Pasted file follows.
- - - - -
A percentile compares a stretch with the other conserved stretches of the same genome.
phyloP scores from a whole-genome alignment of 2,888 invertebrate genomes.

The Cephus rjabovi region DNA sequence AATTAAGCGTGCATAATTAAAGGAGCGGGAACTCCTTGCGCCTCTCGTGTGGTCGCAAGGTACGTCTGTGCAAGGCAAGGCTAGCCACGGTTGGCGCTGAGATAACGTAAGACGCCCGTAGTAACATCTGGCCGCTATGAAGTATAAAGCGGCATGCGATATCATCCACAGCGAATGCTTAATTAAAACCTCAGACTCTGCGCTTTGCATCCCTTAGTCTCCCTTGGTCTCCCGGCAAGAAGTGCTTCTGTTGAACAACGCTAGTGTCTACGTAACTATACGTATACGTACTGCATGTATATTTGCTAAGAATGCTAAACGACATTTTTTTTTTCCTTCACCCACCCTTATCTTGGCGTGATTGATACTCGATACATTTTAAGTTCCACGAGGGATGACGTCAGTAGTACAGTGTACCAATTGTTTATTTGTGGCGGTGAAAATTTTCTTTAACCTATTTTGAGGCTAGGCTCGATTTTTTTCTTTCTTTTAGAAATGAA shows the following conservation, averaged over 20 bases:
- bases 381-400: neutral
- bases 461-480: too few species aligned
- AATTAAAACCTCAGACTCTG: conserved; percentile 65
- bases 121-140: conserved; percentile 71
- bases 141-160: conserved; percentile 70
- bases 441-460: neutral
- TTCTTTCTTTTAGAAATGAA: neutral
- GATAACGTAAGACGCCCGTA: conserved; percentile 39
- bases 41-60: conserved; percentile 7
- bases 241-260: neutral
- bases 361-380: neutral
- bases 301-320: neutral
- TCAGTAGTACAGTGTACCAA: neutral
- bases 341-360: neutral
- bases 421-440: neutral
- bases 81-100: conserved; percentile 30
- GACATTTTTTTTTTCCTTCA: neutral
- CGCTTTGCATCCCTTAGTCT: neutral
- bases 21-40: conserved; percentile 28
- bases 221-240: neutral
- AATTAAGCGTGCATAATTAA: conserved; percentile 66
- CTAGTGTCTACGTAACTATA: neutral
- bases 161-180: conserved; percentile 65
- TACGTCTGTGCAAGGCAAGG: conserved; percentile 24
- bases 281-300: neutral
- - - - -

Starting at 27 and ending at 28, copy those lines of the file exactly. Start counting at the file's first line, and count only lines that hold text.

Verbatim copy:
- TACGTCTGTGCAAGGCAAGG: conserved; percentile 24
- bases 281-300: neutral